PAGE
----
Senderovitz has spent much of his career in the private sector, most recently with the global clinical research organisation and pharmaceutical industry services provider Parexel. At HMA level, he’s clear that more focus is needed. “If we have big strategies and fine thoughts, we need to be able to execute them. If we decide we want to go in a particular direction, we need to be able to deliver.”
“I’m not saying we’re going to ‘lever’ the HMA but we’re definitely going to be much clearer, more transparent and more focused.”
The HMA needs to be “as simple, focused, clear and efficient” as possible. It should have a cohesiveness that runs “from north to south and east to west so that we don’t have factions of countries feeling left out” and we need “more engagement with smaller countries.”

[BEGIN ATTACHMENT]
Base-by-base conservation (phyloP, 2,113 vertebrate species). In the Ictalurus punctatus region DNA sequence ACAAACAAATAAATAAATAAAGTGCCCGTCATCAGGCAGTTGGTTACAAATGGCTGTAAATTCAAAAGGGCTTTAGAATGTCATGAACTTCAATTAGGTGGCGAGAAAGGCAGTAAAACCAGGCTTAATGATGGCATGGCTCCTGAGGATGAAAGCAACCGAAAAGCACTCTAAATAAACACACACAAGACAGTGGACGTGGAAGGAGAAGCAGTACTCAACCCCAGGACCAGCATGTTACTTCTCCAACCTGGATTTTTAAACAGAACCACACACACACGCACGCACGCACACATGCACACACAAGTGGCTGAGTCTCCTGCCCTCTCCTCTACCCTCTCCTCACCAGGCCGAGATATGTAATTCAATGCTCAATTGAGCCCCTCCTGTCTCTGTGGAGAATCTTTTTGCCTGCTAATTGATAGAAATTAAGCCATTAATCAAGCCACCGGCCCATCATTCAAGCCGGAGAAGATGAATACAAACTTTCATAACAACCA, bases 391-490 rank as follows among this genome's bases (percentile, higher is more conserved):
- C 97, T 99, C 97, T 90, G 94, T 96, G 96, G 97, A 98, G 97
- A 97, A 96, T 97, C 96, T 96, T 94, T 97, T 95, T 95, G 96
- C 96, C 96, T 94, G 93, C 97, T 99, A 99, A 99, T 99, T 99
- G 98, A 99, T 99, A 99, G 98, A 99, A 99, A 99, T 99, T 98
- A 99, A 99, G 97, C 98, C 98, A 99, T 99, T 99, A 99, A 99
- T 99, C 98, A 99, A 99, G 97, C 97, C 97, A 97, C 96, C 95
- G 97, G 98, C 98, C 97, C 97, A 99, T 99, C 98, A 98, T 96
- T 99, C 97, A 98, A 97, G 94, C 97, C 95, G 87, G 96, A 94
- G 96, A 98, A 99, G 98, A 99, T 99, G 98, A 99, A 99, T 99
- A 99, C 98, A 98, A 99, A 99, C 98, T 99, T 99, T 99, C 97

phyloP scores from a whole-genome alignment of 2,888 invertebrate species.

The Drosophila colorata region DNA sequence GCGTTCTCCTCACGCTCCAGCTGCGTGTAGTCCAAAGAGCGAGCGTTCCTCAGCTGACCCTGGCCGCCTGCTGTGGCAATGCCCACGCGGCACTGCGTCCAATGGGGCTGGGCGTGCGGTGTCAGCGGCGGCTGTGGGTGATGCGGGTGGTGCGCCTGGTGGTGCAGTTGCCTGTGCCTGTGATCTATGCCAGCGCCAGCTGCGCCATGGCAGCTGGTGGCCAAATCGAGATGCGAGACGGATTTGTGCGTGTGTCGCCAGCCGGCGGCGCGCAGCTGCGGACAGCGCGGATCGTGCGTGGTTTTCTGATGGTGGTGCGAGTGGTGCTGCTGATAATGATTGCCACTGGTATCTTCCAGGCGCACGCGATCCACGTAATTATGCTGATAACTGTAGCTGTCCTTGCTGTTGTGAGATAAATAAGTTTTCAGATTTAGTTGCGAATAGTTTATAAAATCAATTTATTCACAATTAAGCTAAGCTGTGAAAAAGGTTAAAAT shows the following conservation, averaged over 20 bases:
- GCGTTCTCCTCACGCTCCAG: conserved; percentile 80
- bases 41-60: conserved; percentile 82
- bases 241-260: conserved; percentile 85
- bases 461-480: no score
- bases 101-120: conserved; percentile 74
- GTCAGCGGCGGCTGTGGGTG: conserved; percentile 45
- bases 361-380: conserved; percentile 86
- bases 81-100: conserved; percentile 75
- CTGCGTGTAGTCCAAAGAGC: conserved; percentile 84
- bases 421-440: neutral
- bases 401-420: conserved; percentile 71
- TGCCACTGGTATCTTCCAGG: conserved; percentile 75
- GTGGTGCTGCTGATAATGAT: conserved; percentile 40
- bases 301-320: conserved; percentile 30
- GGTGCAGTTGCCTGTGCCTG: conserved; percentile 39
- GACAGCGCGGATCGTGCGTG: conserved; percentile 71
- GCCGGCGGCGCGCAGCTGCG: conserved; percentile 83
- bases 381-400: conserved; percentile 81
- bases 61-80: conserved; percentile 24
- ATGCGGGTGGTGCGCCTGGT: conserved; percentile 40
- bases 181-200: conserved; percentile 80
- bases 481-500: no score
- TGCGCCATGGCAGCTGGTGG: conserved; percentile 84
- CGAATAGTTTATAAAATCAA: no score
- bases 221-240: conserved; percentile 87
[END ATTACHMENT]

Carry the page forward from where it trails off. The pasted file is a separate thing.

Senderovitz notes that while Denmark is a small country, it has a fairly large agency. “Even smaller countries with fewer resources should feel empowered and engaged as well. How do we do that?” “I don’t have all the answers but I for sure have questions.”
Turning to the question of stakeholders, Senderovitz, who until recently chaired the joint HMA/EMA Big Data Task Force, says an official stakeholder strategy is required. Among other things, he says, the HMA needs to be clear on who its key stakeholders are and on how best to engage with them.
“You can’t really work as a regulatory system if you don’t have deep, deep collaboration with and listen to stakeholders. I think we can do better.”
Those stakeholders, not least the pharmaceutical industry, will be watching closely.
This is the third in a series of articles from the interview Maureen Kenny conducted with Thomas Senderovitz in late August. See also:Brexit Likely To Force ‘Refocusing’ Of Ambitious EU Network Strategy and Big Data In Medicines Regulation Will Need ‘Considerable Change In Mindset’.